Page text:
For the past eight years, San Francisco-based furniture designer Kitchen Cabinetry Kids Furniture Manufacturer in Indonesia has been a reliable seller as well as a foundation for his livelihood. Inspired by Northern California’s redwood forests, it offers modern lines, an oval glass top, and a base made of richly patinaed steel. Come March of this year, the perennial piece’s future was suddenly at risk.
The Trump administration’s announcement, on March 1, of proposed steel and aluminum tariffs caused steel prices to go up and supply to shrink-destabilizing the current market via a hint of uncertainty, but no actual implementation.
Ted Boerner redesigned his popular Thicket table due to the rising expense of metals. Ted Boerner Boerner’s Los Angeles fabricator were required to start sourcing raw material from the new source. There was clearly no guarantee that the metal would receive its patinated finish, as it had previously-since electroplating involves precise chemistry, as well as the exact composition of steel affects the results-and Boerner, whose three-person studio makes pieces to acquire for top-end clients and retailers like Design Within Easy Reach, couldn’t gamb.le on quality or consistency. To make it work, he were required to redesign the piece, spend money on more product development, find new fabricators, and change to powder coating, since it’s a “more forgiving” finish than plating and simply replicable by more vendors.
“Every decision I make is dependant on some type of material,” Boerner tells Curbed. His design and offer chain were affected not because of new policy, but simply from the mere mention of tariffs. “We’re just now returning into production. All of the steps we have to just do due to a reaction to the marketplace… To get a small company, that’s a lot of money and we must scramble.”
From independent studios to large-scale manufacturers and mass retailers, the furniture industry is already feeling the effects of tariffs, even though they’ve yet to become levied. Potential material shortages, rising manufacturing costs, slimmer profit margins, higher retail prices, along with a general state of unease are forcing some American designers to evaluate their long-term design and manufacturing plans.
Why did Trump impose tariffs?
The Trump administration’s trade policy has vacillated since it began seriously discussing tariffs-another word for taxes-on metals in February. The reasoning behind tariffs is always to make imported goods higher priced so that you can, hopefully, stimulate the American manufacturing industry and protect American intellectual property, discouraging the creation of counterfeit goods.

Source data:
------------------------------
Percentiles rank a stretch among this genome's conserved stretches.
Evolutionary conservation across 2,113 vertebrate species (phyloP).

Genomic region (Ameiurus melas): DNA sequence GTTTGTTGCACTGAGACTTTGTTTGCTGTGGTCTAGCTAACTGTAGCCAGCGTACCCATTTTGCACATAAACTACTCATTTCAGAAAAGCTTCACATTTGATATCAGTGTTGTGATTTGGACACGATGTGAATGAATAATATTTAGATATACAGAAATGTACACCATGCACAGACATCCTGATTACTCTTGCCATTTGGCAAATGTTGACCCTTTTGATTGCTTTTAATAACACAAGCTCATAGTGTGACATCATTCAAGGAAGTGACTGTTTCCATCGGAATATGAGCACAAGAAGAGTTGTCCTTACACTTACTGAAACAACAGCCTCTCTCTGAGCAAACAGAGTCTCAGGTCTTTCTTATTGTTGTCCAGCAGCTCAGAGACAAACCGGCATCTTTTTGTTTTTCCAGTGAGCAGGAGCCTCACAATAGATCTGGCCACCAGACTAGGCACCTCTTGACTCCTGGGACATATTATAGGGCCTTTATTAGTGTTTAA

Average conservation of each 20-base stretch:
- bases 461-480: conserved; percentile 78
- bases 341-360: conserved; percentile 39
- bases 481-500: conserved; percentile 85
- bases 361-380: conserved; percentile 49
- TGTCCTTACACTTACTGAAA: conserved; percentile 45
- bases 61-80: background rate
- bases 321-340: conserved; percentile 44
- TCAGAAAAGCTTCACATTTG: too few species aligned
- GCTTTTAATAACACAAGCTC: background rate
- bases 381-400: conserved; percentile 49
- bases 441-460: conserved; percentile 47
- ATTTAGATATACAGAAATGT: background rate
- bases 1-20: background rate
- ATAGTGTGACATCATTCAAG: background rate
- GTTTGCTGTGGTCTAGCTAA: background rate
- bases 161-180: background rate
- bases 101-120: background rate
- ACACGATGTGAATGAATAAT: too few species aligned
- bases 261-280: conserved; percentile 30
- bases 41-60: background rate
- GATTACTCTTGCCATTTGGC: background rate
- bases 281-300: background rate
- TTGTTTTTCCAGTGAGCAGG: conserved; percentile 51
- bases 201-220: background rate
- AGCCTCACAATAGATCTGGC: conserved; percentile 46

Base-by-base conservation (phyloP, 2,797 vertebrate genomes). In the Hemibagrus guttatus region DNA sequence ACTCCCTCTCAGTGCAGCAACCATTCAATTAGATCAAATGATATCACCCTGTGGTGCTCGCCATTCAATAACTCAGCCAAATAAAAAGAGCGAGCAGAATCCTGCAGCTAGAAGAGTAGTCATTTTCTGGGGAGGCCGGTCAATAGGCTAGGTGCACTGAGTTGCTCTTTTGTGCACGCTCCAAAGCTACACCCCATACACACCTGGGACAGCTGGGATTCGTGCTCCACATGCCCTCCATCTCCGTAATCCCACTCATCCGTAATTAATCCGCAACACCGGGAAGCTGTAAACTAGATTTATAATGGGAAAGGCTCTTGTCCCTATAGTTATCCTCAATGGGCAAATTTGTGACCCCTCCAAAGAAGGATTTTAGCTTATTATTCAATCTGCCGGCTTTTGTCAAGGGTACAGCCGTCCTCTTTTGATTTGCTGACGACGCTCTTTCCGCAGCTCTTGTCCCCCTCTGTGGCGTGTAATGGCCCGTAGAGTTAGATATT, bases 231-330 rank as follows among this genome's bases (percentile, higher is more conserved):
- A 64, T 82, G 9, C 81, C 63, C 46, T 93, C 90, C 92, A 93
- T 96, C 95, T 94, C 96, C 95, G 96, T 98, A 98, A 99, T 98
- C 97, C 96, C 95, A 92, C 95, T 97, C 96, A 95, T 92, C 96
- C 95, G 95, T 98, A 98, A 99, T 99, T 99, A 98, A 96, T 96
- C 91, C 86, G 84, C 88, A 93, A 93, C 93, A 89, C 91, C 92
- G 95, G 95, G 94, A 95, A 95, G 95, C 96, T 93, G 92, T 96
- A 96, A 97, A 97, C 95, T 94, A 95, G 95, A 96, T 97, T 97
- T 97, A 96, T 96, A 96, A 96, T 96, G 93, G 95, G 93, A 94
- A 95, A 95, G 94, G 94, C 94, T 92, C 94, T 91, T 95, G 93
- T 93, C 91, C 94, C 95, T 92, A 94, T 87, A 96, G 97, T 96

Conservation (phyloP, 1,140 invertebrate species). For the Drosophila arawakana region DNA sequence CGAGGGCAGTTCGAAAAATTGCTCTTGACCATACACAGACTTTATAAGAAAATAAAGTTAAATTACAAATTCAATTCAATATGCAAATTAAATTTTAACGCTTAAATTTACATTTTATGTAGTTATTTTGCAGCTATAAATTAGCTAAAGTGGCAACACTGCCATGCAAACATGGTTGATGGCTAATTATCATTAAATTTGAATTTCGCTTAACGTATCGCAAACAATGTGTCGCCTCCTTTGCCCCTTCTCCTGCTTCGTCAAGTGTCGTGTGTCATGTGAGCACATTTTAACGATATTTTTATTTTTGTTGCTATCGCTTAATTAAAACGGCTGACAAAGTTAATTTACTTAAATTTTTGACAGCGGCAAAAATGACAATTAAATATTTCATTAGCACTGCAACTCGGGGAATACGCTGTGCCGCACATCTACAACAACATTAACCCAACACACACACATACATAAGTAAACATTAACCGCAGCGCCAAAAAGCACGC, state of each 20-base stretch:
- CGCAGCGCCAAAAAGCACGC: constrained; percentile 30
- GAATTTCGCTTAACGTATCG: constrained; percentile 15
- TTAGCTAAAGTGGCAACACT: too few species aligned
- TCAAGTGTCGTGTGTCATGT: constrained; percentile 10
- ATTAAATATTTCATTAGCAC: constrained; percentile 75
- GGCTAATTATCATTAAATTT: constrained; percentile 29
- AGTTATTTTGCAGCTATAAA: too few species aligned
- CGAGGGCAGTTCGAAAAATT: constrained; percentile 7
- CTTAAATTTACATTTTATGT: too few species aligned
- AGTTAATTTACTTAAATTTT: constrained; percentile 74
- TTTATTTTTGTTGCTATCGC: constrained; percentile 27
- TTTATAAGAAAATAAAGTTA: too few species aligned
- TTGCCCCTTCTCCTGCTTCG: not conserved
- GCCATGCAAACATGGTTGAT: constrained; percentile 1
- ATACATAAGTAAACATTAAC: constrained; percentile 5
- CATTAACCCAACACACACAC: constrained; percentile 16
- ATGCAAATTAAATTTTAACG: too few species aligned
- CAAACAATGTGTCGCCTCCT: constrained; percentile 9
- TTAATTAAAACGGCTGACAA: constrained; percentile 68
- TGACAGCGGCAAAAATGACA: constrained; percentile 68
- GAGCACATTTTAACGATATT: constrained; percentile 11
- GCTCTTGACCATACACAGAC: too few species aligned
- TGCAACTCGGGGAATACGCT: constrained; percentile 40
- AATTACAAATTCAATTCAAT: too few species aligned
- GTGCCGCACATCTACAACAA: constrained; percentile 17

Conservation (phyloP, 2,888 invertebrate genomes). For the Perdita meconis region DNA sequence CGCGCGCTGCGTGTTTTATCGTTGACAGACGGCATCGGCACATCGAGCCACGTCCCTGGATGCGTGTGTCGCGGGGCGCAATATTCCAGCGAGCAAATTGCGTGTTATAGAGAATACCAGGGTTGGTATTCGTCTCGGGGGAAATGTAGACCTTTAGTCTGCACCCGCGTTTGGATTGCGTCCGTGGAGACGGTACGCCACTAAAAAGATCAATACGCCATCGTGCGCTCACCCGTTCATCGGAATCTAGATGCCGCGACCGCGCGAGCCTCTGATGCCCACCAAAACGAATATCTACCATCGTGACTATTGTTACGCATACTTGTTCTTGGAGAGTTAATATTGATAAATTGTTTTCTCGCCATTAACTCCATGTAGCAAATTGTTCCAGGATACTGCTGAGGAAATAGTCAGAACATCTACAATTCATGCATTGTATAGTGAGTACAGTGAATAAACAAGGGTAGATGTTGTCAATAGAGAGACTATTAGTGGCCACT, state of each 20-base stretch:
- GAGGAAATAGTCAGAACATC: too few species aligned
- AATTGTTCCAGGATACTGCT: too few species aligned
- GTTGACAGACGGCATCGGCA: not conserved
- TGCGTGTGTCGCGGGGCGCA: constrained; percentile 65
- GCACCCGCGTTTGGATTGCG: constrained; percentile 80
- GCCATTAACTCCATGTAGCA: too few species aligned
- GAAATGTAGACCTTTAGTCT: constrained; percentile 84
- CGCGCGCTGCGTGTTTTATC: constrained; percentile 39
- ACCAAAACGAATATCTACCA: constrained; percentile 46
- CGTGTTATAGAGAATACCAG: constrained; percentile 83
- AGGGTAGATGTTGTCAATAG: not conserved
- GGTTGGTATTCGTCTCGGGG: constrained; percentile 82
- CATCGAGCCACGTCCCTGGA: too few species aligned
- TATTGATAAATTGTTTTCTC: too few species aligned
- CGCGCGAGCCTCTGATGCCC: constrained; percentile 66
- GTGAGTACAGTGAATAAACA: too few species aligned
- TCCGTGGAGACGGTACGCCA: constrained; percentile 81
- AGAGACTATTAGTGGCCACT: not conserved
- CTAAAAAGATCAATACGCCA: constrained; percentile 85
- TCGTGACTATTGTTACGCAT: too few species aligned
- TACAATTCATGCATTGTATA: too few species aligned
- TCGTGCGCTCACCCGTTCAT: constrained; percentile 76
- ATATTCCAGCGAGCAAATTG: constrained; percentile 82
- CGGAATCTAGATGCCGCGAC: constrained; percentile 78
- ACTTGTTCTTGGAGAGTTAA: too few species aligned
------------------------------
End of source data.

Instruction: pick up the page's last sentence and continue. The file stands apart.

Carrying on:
Within the weeks after, the administration stated it would exempt some trading partners (Canada, Mexico, and the European Union), but walked back on those claims. It officially began levying tariffs of 25 percent on all steel imports and 10 percent on aluminum imports on May 31.
The European Union quickly announced their own tariffs on goods it imports from the United States, like motorcycles and bourbon, responding to the U.S. metal tariffs. Canada said it would levy its very own tariffs on Breakfast Seminyak, too, and began taxing imports of ketchup, beef, and whiskey, among other considerations in July. To appease some trading partners-like Argentina, Brazil, and South Korea-and get away from more retaliation, the Trump administration decided to enact import quotas in lieu of tariffs.
Meanwhile, the administration has become negotiating vague trade deals and granting subsidies to businesses negatively afflicted with tariffs-moves who have cast more uncertainty to the global market for raw materials and goods.
It’s not only raw materials tariffs which are affecting the furnishings industry. In April, the Trump administration proposed a 10 percent tariff on over $50 billion amount of imports from China, which included 1,300 product categories, like medical equipment, televisions, machine tools, and dishwashers. In July, the Trump administration increased the tariff phoauy to 25 % and expanded it to $200 billion amount of goods, including consumer items like housewares, furniture, food, and apparel. Shortly after, China announced retaliatory tariffs.
The United States Trade Representative’s office is accepting feedback on the consumer-good tariff proposal till the end of August, when it will hold a public hearing. Afterward, it might change the tariff’s terms, revise what’s included, and grant exemptions.
Between the tit-for-tat tariffs, the constantly changing terms, and numerous side deals, the only constant in the trade disputes is volatility-and that’s negatively impacting the furnishings industry.
“It’s such as the famous John Muir quote: ‘When one Kitchen Cabinet Manufacturer Indonesia with a single thing in nature, he finds it connected to the remainder of the world,’” Boerner says. “Just replace ‘nature’ with any product you can think of.”